Before I moved to Rome in 2002, I held two large yard sales and sold a lot of my stuff. I donated a bunch of books to the library. I gave away a lot. What I had left – a few pieces of furniture and 59 boxes – I put into a storage unit near my parents’ house.
Six years later, I’ve spent well over $7,000 to keep that crap out of the elements. Today I’m paying the August bill – at a time when I could really use the $112 here in Montpel, even though with the exchange rate it’d only be 72 Euro. But, there’s a lot I could do with 72 Euro, lemme tell ya.
The point is, I don’t want the great majority of the stuff that’s sitting in storage. However, I lack the funds for a round trip ticket home to deal with it – so, what can an expat do to avoid a similar fate (i.e., having your mother run around trying to find someone who wants to sell your stuff)? Here are some tips from someone who learned the hard way, after the jump.
There are two situations in which you should bring all your stuff to your new country: 1) Your company is paying for the move; 2) You’ll be living for the rest of your life alone on a deserted island. Otherwise, GET RID OF YOUR STUFF.
You should bring clothes, treasured books in your native language, and photographs. Maybe – MAYBE – a trinket or two. That’s it. If you have, say, wedding china you want to save for your children, or your grandmother’s bedside lamp that has great sentimental value, find someone who will let you stick a box or two in their attic. EVERYTHING ELSE MUST GO! (Note: Number your boxes and keep a detailed inventory of what’s in each one. Trust me on this one.)
This can be hard for people to understand. I mean, look around your house. You’ve got a lifetime of stuff around you. You LOVE your Cuisinart. You would take a bullet for your coffee table. Your spoon collection took you years to acquire. Your garden gnome is like an old friend.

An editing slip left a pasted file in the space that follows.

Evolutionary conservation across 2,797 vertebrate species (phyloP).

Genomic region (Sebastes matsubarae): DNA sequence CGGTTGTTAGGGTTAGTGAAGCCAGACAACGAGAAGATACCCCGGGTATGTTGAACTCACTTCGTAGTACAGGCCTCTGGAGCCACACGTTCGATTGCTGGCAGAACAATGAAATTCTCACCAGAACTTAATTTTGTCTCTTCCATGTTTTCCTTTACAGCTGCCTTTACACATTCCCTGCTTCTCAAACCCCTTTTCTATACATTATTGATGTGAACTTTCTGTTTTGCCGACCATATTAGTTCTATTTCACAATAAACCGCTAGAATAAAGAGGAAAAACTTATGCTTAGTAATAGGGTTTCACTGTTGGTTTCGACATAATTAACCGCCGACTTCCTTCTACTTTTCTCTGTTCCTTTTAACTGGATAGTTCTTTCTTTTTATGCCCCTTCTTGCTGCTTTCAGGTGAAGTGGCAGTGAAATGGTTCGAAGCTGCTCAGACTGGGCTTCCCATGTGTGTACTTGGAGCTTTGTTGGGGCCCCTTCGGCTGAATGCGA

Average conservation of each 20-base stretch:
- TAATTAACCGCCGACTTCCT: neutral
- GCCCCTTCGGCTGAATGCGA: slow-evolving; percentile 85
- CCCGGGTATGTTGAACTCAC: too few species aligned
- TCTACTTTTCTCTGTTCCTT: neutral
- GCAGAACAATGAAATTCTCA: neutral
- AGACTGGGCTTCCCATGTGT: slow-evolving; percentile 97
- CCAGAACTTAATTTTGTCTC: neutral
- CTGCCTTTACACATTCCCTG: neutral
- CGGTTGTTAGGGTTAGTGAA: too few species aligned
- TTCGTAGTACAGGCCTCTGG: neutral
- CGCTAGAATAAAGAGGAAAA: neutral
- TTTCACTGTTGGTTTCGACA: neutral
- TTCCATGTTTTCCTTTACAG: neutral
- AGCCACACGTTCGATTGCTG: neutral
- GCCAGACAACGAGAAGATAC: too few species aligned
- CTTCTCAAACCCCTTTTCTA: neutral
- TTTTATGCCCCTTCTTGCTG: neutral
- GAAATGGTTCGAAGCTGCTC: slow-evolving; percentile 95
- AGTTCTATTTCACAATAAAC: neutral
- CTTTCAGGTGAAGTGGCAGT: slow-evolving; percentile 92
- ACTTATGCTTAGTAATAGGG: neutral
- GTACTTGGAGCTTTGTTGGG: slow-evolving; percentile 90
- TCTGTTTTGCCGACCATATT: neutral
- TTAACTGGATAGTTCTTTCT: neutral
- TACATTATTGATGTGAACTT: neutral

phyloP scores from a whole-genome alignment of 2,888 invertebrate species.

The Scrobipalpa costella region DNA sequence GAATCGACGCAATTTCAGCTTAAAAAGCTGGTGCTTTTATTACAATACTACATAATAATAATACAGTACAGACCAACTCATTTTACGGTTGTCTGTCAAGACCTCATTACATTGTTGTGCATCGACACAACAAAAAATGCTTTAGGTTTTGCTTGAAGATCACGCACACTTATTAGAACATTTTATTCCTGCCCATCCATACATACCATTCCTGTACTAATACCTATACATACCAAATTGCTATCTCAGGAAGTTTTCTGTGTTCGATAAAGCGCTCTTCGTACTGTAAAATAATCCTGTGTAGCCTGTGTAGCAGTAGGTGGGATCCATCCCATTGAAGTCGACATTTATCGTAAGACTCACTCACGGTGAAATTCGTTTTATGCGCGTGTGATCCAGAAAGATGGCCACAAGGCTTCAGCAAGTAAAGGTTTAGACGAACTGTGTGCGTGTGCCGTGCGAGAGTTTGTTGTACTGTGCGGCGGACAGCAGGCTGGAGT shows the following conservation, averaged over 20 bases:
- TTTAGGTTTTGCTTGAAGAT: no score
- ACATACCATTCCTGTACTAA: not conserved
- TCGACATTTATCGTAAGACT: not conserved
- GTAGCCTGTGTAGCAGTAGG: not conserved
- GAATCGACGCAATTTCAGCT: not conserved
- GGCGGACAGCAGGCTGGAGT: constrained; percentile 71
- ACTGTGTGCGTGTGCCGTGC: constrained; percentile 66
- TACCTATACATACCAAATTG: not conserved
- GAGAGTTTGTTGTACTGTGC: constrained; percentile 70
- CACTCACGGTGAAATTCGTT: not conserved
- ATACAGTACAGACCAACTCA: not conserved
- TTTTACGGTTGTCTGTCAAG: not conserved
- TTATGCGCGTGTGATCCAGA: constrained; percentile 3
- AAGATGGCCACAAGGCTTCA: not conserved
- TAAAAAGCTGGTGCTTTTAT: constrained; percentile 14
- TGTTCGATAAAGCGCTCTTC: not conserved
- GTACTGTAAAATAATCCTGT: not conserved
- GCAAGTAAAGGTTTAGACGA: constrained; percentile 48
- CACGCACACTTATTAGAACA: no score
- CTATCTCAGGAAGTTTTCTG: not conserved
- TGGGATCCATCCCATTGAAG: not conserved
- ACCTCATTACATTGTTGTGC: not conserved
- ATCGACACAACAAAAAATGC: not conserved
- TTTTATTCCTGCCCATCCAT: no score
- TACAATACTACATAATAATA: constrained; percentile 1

Adorable! Now, say goodbye to it all.
- Give treasured items to kids, grandkids, nieces, nephews, or a favorite student.
- Sell as much as you can. Use the money to buy new stuff wherever you’re going. Especially if it’s electronic – you don’t want to be messing with foreign electrical grids. This goes for plug-in clocks, hair dryers, kitchen stuff, stereos, lamps, and the like. DVD regions vary, but don’t bring yours just to watch your favorites – buy a new one when you arrive, and go online to find out how to hack through the region codes. It’s easy and will not break your player.
- Furniture is available all over the world. For everything else, there’s Ikea.
- If you really love something but you know it’s ridiculous to keep it, before getting rid of it, have a moment of silence for it. You mock, but I’ve done this and it works. I had a jewelry box that over the years had served many purposes, and I loved it. But, its value was known only to me. I couldn’t even give it away, it was so old and ugly. So, into the trash pile it went – but not before I placed it on the kitchen table for a moment. I made my ex stand beside me, head bowed, and I told a few stories about the fun I’d had with this jewelry box throughout my childhood. I told it I would miss it, and that it still had a place in my heart. Then, we gently placed it in the trash. (He did the same thing with a pair of cherry-red Capezio jazz shoes, but that’s a story for another time.)
- Donate books to your local high school or county library. They need them.
- Pictures and, if you must, prints should travel WITHOUT their frames. Come on.
- Another thing about pictures – get them on DVD or scan them into your hard drive. Then you can bring as many as you wish! But, I know how much real photos can mean – growing up on an island, we had to evacuate for hurricanes, and the photo albums were loaded into the car every time. Choose your absolute favorite photos, buy a small photo album, and bring them. I did, and it’s been the one thing I turn to time and again when I need a little dose of family love.
- If you’re undecided about something, or if something you want to bring is just one thing too much for your luggage or is fragile, leave it with a trusted friend or family member. Then, you can do one of two things: 1) With the passage of time, you might realize it wasn’t as important as you thought, and you can let it go; or 2) If you realize you want it, wait until the next person comes to visit you – it will become their price of admission. They won’t feel as bad for crashing with you, and you get your treasured item in one piece without having to pay customs duty!